The World Heritage Convention, developed with significant United States leadership, seeks to identify and, through international cooperation, help protect the world's most significant natural and cultural sites.From the Pyramids of Egypt to India's Taj Mahal to Australia's Great Barrier Reef and the U.S.'s Grand Canyon, there are some places of such universal value that the entire international community has a stake in their preservation. Unfortunately, many of the nearly 900 sites currently on the World Heritage List face major threats and limited resources to ensure that their values are passed on to future generations.
As part of a commitment on the part of the United States to help strengthen the conservation of World Heritage sites around the globe, the U.S.. National Park Service (NPS) initiated the "U.S. World Heritage Fellows" program, offering training opportunities to qualified candidates who wish to learn from the U.S. experience in managing and protecting World Heritage Sites. All expenses paid extended residencies in U.S. national parks designated as World Heritage Sites are available to site managers and staff of World Heritage Sites in developing nations.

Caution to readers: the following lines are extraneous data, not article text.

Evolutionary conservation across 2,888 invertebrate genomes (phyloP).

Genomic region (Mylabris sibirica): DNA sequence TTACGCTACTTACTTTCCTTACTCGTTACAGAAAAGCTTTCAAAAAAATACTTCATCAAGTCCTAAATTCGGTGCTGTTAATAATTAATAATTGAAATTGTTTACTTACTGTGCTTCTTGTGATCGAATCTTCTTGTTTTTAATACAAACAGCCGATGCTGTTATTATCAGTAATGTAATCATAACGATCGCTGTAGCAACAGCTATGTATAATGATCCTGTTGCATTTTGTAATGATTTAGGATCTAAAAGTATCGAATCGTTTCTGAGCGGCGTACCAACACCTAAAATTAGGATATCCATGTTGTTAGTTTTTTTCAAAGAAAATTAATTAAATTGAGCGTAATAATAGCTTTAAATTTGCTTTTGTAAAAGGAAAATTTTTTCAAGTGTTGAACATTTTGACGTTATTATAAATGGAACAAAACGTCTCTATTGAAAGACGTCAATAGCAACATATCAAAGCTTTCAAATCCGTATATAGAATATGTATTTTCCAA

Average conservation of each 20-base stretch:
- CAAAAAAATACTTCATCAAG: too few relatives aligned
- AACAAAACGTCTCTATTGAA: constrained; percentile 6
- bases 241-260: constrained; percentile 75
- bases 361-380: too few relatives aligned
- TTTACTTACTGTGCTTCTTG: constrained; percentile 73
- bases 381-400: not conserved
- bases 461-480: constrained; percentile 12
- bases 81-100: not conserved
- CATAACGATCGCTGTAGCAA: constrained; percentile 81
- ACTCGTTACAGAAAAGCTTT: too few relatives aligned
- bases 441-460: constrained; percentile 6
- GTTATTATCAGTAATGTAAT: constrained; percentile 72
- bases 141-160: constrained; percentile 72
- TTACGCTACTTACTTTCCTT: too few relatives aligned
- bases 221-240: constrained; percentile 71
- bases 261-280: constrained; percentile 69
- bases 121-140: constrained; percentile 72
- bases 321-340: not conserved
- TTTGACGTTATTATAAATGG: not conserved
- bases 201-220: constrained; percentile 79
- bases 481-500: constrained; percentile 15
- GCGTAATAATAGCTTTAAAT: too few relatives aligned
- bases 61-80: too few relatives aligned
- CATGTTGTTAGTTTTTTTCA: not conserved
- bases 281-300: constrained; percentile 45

The training opportunities allow selected individuals to work alongside NPS professionals in a variety of areas including resource management, concessions, interpretation and education, planning, and law enforcement.The NPS Office of International Affairs, in cooperation with park partners, pays for and arranges for travel to the U.S., while the individual host parks provide housing and, in many cases, a modest living stipend.
The first World Heritage Fellowships took place in late 2009, when Bernard Ngoru of Mount Kenya National Park, traveled to Hawaii Volcanoes National Park, Hawaii. Since that time, the U.S. World Heritage Fellows Program has been able to host and train close to 20 park managers.
Mr. John Zulu, site manager at Zambia's Mosi-oa-Tunya/Victoria Falls National Park participated back in 2011. His report contains an image of him at the Grand Canyon, where he underwent his experience.
Journeying all the way from the Seychelles Islands, Ranger Marc Jean-Baptiste also underwent a Fellowship program at the Grand Canyon. His YouTube video explains what he experienced during his program.
For more information, contact the NPS World Heritage Fellows Program Coordinator.